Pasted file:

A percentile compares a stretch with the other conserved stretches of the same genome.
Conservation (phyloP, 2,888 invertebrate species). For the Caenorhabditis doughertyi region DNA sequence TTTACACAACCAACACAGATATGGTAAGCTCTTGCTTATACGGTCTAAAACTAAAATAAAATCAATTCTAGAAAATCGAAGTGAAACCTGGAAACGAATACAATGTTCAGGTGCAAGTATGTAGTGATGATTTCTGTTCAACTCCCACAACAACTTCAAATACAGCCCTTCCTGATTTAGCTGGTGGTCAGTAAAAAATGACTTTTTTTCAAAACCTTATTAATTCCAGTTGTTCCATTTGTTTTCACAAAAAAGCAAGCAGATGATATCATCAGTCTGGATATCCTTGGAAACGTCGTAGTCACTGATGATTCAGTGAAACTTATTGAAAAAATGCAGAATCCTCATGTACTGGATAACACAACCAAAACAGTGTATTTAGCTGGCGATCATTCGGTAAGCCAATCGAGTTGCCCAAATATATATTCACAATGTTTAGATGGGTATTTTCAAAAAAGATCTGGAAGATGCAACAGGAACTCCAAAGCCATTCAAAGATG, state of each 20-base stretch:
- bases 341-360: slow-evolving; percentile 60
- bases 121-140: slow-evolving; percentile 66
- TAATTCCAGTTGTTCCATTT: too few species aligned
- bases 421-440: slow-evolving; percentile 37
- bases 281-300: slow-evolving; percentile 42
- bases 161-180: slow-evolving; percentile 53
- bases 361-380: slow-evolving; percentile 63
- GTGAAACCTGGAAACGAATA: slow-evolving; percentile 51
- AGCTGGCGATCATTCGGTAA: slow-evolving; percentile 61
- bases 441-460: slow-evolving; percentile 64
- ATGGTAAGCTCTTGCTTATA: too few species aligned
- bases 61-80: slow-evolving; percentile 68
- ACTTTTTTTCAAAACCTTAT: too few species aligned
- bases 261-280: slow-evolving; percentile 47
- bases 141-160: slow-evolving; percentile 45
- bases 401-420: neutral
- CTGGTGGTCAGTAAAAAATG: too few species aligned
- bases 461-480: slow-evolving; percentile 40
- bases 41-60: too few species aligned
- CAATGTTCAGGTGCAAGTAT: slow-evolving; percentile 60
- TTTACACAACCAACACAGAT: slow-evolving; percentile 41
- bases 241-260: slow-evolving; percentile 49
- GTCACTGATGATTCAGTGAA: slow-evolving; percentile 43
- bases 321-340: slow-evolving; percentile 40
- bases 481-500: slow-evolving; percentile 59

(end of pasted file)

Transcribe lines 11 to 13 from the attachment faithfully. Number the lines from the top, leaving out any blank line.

- AGCTGGCGATCATTCGGTAA: slow-evolving; percentile 61
- bases 441-460: slow-evolving; percentile 64
- ATGGTAAGCTCTTGCTTATA: too few species aligned